Hello everyone, and welcome once more to Wrong Every Time. Today I come to you in a spirit of contrition, as my motives for this current article could not be more impure. We’re going to be continuing Dorohedoro, largely because I… I… I want to know what happens next.
I know, I know. I’m the one who always says that plot is details, and regularly spends a good third of my articles rambling about layouts, and who generally only addresses narrative events insofar as they’re relevant to character journeys or thematic arguments. But Dorohedoro’s world is just so damn interesting, and pretty much every time it offers an explanation for one of its magic tricks, that explanation blossoms into five new questions demanding an answer. I’m also genuinely invested in the fates of both our humans and our sorcerers, and also simply eager to see more of Hole’s beautiful architecture, as well as Hayashida’s marvelous narrative inventions. Most plots are not so fascinating that they offer much more than a template for genuine craft to shine, but Dorohedoro’s story has me genuinely intrigued, and I’m prepared to follow this alarming instinct where it leads. Let’s check back in with our friends in Dorohedoro!
Well jeez, who’d have expected this episode to open with an absurdly gorgeous pan across a diverse series of steepled buildings, ranging from gothic cathedrals to east asian shrines to industrial revolution-era skyscrapers. It’s almost like Hole is a rapturous, living testament to the entire history of architecture or something
Watching this show does make it hard not to ask “why isn’t every show’s background art unimaginably beautiful”
Ah, it looks like they’re actually on the sorcerer side here. That makes sense; we’ve seen this sort of cross-historical opulence before, in sets like En’s restaurant, whereas Hole itself is more of a combined slum and industrial park
En and Shin are plotting their attack on Caiman
And they meet Turkey, a sorcerer who makes living dolls, and who literally has a turkey for a head. Or worn over his head? It seems the sorcerers have some kind of policy or tradition regarding using masks, as all the ones we’ve seen except for the undercover Nikaido have their own signature face covering
That detail exemplifies Dorohedoro’s refreshing approach to worldbuilding. The show is never so insecure as to actually explain all of its ideas and traditions directly to the audience, and instead lets us simply relish in the strange, evocative lived experience of those ideas playing out in its cast’s day-to-day life. The lack of explanation both serves as a natural hook for the audience, and also results in much more naturalistic, convincing conversations and worldbuilding. Dorohedoro is constructed out of a precise balance of inventive, farcical details and rock-solid fundamentals; this world is delightfully absurd, but it is absurd in a way that still maintains an iron sense of consistency and continuity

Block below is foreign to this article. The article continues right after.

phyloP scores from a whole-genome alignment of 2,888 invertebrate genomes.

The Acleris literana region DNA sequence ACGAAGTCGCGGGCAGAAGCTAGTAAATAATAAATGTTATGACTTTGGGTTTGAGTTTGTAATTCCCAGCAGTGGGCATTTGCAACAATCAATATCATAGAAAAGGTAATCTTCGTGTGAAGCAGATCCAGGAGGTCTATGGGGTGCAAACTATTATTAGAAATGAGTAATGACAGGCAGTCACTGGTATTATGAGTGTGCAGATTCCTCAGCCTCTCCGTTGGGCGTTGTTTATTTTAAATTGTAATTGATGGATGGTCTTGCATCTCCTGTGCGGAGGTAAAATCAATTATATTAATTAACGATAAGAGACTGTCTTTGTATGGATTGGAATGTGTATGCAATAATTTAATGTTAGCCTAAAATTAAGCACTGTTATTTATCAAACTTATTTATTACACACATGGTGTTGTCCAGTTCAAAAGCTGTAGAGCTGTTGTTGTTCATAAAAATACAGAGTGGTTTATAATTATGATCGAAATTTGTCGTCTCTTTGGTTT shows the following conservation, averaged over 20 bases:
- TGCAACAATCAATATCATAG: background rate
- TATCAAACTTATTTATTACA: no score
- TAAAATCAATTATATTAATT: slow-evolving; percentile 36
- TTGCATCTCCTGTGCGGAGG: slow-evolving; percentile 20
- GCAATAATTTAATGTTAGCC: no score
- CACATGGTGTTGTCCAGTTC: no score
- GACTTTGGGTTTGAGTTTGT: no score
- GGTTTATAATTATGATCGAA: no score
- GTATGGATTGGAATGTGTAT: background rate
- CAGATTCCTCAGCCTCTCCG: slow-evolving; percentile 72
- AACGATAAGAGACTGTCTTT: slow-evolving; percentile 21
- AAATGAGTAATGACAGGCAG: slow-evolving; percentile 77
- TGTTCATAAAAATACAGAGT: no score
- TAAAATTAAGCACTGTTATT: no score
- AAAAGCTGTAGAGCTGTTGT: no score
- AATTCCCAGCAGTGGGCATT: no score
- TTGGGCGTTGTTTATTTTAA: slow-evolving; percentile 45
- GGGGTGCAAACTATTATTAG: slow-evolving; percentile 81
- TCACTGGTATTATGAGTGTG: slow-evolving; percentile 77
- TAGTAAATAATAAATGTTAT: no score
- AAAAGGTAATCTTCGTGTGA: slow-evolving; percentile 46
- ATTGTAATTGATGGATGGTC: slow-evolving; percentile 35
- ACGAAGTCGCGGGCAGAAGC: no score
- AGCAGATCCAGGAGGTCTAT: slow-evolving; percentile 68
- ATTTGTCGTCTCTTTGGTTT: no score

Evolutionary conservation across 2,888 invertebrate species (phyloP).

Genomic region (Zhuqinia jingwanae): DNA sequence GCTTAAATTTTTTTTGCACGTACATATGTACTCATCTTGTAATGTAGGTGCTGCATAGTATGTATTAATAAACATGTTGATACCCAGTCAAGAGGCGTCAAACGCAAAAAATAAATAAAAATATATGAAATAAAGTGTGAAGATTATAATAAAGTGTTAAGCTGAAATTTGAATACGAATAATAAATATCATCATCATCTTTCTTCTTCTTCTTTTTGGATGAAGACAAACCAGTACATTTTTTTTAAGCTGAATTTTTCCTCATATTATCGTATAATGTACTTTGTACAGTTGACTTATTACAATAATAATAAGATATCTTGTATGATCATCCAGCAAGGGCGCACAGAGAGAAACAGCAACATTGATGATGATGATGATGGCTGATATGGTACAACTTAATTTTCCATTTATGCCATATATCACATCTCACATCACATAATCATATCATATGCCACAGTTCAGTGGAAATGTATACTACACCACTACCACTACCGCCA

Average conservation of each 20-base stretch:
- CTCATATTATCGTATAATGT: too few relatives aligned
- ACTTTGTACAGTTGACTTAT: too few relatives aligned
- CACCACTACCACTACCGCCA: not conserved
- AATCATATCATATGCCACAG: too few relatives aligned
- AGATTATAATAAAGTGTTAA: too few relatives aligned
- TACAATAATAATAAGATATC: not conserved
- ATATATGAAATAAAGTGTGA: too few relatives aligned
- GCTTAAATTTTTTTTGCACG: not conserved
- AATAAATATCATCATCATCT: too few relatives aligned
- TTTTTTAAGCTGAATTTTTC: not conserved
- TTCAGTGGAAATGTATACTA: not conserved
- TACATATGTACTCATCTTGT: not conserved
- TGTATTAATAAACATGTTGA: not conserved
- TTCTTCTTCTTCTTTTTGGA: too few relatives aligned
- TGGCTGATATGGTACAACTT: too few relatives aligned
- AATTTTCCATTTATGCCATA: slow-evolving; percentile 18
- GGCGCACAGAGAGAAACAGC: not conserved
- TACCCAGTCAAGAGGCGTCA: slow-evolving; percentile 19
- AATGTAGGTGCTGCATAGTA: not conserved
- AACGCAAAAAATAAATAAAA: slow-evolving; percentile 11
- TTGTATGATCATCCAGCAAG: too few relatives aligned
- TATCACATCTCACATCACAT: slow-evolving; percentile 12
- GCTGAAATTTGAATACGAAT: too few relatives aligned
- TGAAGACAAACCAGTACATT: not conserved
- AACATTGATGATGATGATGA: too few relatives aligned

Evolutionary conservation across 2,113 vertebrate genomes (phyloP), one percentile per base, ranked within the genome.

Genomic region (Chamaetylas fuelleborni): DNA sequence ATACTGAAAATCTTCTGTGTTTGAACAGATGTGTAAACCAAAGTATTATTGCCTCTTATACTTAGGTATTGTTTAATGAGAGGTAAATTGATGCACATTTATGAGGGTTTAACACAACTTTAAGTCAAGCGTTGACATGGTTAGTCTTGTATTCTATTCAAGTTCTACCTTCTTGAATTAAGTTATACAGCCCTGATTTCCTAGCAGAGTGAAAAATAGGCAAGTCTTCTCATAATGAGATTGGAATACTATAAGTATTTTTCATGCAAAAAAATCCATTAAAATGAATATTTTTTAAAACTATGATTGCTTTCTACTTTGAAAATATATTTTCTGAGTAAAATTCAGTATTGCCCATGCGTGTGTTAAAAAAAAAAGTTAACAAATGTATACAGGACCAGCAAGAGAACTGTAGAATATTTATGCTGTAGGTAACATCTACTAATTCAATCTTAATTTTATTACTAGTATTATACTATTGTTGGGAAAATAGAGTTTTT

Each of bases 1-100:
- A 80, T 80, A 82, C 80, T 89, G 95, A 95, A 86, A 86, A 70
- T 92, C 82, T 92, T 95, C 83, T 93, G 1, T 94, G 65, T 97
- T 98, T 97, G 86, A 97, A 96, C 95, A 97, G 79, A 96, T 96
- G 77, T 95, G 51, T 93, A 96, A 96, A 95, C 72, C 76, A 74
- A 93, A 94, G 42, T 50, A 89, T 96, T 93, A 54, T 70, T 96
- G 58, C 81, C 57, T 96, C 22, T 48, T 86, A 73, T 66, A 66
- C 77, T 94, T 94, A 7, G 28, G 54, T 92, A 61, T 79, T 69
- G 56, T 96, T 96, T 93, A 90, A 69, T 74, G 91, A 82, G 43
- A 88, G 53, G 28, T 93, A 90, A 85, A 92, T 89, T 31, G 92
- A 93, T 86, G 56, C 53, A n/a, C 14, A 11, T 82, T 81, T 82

Turkey’s home embodies the messy specificity of this world’s systems of magic. Turkey literally bakes his creations in a giant oven
And that sort of whimsical dark fantasy intermingles naturally with the show’s dramatic farce, like Shin getting all flustered by this naked Noi doppelganger
Once again, the title drop is used for a genre homage; this time, Turkey’s work is framed like the introduction to a cooking show
He literally and lovingly prepares a roast duck for the spell. Another thing I like about Dorohedoro: this story is tremendously reverent towards the power of good food
And so they cook up a copy of the man in Caiman’s mouth
Haha, I love Shin and Noi reflecting on how this is a nice change of pace from beating the shit out of people. This cast has such an effortless, casual chemistry; their confidence in their world and relationships makes it easy for the audience to invest in them as well
There’s just such a sense of fun and inherent humor in everything. Shin judging this doppelganger’s taste in clothing is great
The doppel leads them to a part of town where people with little ability to create smoke, or just plain bad magic powers, gather in groups. This “chase” is serving as a convenient tour of the world of the sorcerers, and also letting all four of our sorcerers riff off each other in a casual setting, without the constraints of some specific dramatic task
Ebisu finds a box in what they presume is the doppel’s apartment, prompting an attack by the doppel. Is Ebisu ever going to make it like eight straight minutes without getting mauled or dismembered?
One of the biggest, unavoidable misses of this adaptation is that the fight scenes generally lack the messy, brutal texture that defines this show’s background art, due to the limitations of the CG art. It’s easy to see that this story’s aesthetic elements are all supposed to work in harmony, creating a consistent sense of “beauty in destruction” that is clear in both its drama and its architecture. Sadly, the CG models mean the action’s big moments rarely land with much aesthetic impact
And so they discover the man in Caiman’s mouth’s actual head, locked in a box in this apartment
Dorohedoro delights in weird ritual, understanding that humans will make their own mythologies out of basically anything. With the chase chapter apparently concluded, we now join our team of sorcerers as they attend a party where guests bring their own corpses, and hang them from the ceiling for the flies